Scientists, including one of Indian origin, have engineered a strain of bacteria that enables a “one-pot” method for producing advanced biofuels from a slurry of pre-treated plant material.
The Escherichia coli (E coli) is able to tolerate the liquid salt used to break apart plant biomass into sugary polymers, researchers said. Since the salt solvent, known as ionic liquids, interferes with later stages in biofuels production, it needs to be removed before proceeding, a process that takes time and money. Developing ionic-liquid-tolerant bacteria eliminates the need to wash away the residual ionic liquid.
The achievement is a critical step in making biofuels a viable competitor to fossil fuels because it helps streamline the production process, researchers said.
“Being able to put everything together at one point, walk away, come back, and then get your fuel, is a necessary step in moving forward with a biofuel economy,” said Aindrila Mukhopadhyay from the U.S. Department of Energy’s Lawrence Berkeley National Laboratory.
“The E coli we have developed gets us closer to that goal. It is like a chassis that we build other things onto, like the chassis of a car,” said said Ms. Mukhopadhyay.
“It can be used to integrate multiple recent technologies to convert a renewable carbon source like switchgrass to an advanced jet fuel,” she said.
The basic steps of biofuel production start with deconstructing the cellulose, hemicellulose and lignin that are bound together in the complex plant structure. Enzymes are then added to release the sugars from that gooey mixture of cellulose and hemicellulose, a step called saccharification.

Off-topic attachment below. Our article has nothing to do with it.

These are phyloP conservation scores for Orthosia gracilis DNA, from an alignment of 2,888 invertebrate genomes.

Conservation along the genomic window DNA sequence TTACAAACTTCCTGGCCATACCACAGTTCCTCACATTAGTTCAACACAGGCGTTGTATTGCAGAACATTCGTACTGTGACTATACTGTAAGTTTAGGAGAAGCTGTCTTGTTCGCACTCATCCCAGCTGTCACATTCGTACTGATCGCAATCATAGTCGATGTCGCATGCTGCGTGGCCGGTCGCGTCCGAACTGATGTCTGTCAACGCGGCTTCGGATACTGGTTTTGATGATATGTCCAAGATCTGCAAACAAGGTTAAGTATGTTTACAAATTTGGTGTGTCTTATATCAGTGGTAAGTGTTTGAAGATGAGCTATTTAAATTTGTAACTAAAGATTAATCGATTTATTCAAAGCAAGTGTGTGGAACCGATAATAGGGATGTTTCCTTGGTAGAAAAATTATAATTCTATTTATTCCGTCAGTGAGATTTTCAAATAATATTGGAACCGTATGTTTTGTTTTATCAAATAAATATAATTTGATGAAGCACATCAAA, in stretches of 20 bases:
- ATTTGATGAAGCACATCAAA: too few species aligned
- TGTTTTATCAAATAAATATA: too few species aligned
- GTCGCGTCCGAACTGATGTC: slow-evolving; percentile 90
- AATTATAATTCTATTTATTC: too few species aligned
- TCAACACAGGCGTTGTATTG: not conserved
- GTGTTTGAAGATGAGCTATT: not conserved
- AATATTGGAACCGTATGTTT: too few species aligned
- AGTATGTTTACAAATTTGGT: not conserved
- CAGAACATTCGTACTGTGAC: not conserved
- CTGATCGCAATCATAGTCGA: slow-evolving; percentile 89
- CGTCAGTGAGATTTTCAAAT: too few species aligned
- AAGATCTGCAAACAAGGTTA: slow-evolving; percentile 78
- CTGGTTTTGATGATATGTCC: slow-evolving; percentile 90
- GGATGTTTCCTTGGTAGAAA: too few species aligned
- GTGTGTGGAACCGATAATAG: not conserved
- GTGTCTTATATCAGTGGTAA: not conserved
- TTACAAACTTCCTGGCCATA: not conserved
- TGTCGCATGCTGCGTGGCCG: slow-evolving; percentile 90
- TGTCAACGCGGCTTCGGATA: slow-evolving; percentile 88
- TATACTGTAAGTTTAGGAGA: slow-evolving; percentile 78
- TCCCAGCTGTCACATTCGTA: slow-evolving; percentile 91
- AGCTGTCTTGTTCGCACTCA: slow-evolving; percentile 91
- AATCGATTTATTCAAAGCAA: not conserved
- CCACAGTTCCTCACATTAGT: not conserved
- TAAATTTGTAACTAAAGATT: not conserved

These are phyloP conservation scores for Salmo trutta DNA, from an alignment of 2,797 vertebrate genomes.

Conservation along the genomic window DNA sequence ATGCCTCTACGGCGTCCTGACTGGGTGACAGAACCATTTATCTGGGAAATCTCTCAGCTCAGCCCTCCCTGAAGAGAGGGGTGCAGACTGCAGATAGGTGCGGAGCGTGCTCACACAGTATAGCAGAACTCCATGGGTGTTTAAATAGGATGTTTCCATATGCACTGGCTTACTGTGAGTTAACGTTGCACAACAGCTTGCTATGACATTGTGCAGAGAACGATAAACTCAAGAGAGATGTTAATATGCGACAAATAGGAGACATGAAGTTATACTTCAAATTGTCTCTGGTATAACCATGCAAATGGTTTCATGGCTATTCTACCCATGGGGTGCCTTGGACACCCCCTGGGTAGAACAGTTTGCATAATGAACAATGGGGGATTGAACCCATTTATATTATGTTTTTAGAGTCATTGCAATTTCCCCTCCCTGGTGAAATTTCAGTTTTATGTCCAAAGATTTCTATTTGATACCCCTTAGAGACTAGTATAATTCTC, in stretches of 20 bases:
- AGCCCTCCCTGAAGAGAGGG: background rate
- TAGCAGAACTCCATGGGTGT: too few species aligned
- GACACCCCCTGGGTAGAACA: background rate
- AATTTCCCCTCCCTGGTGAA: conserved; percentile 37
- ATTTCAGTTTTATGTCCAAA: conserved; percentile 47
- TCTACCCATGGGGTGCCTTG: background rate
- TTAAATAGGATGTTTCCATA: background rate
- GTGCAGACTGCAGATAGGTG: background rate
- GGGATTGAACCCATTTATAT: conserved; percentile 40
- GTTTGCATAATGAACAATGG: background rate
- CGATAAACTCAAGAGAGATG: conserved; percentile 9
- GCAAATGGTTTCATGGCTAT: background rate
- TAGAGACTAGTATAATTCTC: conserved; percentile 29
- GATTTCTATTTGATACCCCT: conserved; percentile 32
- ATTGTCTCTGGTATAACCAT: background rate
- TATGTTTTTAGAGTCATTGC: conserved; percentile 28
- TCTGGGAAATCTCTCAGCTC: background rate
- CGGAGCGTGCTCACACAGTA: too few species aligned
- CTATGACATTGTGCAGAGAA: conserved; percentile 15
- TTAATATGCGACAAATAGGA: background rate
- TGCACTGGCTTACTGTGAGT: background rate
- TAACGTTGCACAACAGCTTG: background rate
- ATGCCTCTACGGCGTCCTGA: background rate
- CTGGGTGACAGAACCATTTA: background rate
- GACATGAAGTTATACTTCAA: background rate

Bacteria can then take that sugar and churn out the desired biofuel. The multiple steps are all done in separate pots.
Researchers pioneered the use of ionic liquids, salts that are liquid at room temperature, to tackle the deconstruction of plant material because of the efficiency with which the solvent works.
However, what makes ionic liquids great for deconstruction also makes it harmful for the downstream enzymes and bacteria used in biofuel production.
They established that an amino acid mutation in the gene rcdA, which helps regulate various genes, leads to an E coli strain that is highly tolerant to ionic liquids.
They used this strain as the foundation to build on earlier work — including the ionic-liquid-tolerant enzymes — and take the steps further to the one-pot biofuel finishing line.
The findings were published in the journal Green Chemistry.